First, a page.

New journal supplements provide useful resource for tackling disease in the developing world

We have published several supplements aimed at improving health in developing countries over the past month.

Last week, a collection of articles published in BMC Public Health concluded that money available to treat HIV/AIDS is sufficient to end the epidemic globally, but only if we act immediately to control the spread of the disease. This approach defies conventional thinking, which recommends gradual spending over 15-20 years. Canadian researchers led by Robert Smith? (the question mark is deliberate and not a typographical error) found that an aggressive program over five years is the only way to end the epidemic given our current resources. The study, part of a supplement on ‘The OptAIDS project: towards global halting of HIV/AIDS‘ was based on a leading-edge mathematical model developed by mathematicians and biologists, who recently earned acclaim for a study on how best to handle a planetary invasion by zombies.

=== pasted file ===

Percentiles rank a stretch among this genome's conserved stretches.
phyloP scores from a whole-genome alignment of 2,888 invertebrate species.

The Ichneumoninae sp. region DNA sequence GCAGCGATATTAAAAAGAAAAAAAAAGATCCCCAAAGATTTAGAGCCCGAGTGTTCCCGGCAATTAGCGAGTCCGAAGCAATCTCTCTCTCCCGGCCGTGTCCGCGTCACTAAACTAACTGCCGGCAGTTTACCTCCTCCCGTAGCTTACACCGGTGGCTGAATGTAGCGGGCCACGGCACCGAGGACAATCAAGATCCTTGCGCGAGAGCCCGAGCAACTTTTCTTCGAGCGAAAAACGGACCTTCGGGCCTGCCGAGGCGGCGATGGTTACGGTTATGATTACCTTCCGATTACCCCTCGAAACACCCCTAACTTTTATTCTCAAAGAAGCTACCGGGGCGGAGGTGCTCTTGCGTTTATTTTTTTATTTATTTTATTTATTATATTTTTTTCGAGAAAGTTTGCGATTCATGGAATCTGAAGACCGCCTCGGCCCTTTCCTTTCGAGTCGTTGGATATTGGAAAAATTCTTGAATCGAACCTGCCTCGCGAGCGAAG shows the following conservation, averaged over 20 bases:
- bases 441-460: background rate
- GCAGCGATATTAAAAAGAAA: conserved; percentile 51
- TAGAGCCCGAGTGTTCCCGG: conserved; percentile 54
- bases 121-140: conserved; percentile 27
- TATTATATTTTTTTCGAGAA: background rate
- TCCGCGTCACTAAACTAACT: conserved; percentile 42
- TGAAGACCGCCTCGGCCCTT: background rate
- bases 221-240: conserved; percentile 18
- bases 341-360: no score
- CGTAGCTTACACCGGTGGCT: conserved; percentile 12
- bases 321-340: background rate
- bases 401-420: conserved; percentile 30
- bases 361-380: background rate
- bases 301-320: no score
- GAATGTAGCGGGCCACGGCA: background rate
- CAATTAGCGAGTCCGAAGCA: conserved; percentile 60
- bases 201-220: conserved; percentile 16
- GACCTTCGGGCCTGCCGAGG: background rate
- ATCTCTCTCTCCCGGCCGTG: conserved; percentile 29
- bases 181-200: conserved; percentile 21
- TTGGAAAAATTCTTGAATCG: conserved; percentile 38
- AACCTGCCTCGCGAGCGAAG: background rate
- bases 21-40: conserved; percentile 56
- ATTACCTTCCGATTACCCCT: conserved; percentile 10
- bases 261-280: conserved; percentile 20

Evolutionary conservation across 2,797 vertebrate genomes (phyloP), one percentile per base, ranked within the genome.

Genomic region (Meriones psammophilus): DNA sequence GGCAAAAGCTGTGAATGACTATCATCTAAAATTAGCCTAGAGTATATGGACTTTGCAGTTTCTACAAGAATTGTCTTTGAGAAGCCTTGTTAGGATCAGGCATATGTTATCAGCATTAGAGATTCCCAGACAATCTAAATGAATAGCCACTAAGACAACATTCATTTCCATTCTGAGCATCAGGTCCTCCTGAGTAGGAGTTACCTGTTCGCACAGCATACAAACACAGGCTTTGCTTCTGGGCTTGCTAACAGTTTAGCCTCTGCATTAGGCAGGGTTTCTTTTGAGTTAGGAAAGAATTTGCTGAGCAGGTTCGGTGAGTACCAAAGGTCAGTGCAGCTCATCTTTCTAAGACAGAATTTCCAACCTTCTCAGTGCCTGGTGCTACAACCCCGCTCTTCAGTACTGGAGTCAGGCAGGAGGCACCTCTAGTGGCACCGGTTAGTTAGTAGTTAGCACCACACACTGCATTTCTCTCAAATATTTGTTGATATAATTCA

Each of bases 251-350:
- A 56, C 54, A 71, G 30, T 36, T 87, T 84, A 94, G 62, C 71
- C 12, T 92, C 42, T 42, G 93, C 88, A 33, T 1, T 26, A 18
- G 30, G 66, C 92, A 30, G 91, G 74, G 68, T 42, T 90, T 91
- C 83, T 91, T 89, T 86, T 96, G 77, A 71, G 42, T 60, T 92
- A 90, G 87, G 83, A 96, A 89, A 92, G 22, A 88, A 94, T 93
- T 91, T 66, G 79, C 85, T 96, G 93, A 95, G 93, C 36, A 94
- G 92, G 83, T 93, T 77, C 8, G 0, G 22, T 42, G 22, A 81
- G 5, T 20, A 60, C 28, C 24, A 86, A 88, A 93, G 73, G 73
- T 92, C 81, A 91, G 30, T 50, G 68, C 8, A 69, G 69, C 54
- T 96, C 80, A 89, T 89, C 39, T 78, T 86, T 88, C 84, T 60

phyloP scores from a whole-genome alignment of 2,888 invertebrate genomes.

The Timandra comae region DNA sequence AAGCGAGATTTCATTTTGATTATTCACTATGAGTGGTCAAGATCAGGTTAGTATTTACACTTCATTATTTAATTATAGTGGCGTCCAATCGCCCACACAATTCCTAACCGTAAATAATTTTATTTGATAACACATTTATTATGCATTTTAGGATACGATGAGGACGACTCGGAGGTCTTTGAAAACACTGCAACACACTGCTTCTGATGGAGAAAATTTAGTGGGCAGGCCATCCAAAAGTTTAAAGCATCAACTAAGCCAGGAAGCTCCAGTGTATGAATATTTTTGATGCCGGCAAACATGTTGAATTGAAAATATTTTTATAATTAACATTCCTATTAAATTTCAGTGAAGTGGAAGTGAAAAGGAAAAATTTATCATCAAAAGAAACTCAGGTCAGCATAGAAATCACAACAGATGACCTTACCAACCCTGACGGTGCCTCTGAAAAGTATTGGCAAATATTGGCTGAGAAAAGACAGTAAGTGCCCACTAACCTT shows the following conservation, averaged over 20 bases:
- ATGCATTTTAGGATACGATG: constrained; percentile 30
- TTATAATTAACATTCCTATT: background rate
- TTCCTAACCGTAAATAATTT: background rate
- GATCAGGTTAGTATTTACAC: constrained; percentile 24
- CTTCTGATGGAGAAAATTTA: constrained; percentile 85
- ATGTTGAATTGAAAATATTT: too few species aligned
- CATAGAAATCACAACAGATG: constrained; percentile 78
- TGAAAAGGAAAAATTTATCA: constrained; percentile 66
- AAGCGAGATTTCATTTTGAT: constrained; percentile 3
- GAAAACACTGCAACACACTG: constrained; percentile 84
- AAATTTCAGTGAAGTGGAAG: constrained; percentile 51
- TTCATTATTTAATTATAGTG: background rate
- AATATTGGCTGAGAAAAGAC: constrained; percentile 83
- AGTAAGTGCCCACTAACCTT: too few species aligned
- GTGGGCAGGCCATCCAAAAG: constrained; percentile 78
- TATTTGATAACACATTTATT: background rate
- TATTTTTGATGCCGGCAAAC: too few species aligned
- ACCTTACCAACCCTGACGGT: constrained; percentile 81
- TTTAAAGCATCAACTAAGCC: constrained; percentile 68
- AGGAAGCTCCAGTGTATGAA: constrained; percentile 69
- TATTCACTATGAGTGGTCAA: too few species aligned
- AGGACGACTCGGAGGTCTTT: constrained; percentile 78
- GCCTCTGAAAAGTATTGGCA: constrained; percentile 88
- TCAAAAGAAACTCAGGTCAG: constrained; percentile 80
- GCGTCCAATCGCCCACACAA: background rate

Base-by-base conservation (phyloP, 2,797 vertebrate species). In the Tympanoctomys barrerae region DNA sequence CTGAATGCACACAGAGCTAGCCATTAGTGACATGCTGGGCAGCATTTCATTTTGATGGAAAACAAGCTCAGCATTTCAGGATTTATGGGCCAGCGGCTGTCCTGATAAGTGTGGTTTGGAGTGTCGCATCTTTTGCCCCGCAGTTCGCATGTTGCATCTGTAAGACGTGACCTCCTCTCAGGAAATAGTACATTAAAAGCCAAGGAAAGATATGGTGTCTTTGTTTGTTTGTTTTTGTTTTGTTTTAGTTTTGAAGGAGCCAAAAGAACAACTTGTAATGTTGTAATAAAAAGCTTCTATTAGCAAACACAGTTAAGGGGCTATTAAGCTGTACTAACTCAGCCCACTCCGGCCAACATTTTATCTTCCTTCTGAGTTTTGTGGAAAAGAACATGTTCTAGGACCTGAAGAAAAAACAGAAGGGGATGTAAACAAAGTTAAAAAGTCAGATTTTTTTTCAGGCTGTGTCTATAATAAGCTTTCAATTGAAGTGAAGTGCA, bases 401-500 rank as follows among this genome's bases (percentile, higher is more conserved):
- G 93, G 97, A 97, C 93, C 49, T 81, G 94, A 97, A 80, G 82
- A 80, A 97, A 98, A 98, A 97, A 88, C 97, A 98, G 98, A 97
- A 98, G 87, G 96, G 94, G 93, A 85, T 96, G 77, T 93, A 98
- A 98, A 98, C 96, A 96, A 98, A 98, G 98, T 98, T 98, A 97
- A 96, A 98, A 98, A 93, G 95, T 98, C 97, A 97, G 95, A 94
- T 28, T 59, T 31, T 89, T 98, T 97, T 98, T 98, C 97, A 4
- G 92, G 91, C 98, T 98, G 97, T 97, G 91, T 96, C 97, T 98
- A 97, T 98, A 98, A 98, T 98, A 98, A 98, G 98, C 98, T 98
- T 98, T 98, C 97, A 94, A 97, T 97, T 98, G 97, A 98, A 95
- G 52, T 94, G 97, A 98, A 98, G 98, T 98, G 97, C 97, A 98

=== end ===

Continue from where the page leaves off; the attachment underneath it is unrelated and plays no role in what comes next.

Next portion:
In a new supplement published in Malaria Journal, the Sterile Insect Technique (SIT), the release of sexually sterile male insects to wipe out a pest population, is one suggested solution to the problem of malaria in Africa. The supplement, entitled ‘Development of the sterile insect technique for African malaria vectors‘ reviews the history of the technique, and features details about its use in the elimination of malaria.

Finally, in conjunction with the Aids Vaccine 2009 conference in Paris last month, BioMed Central’s open access journal Retrovirology published the meeting’s scientific abstracts. This meeting was particularly relevant in view of the recent interest in the results of the RV1144 phase III Thai vaccine trial.

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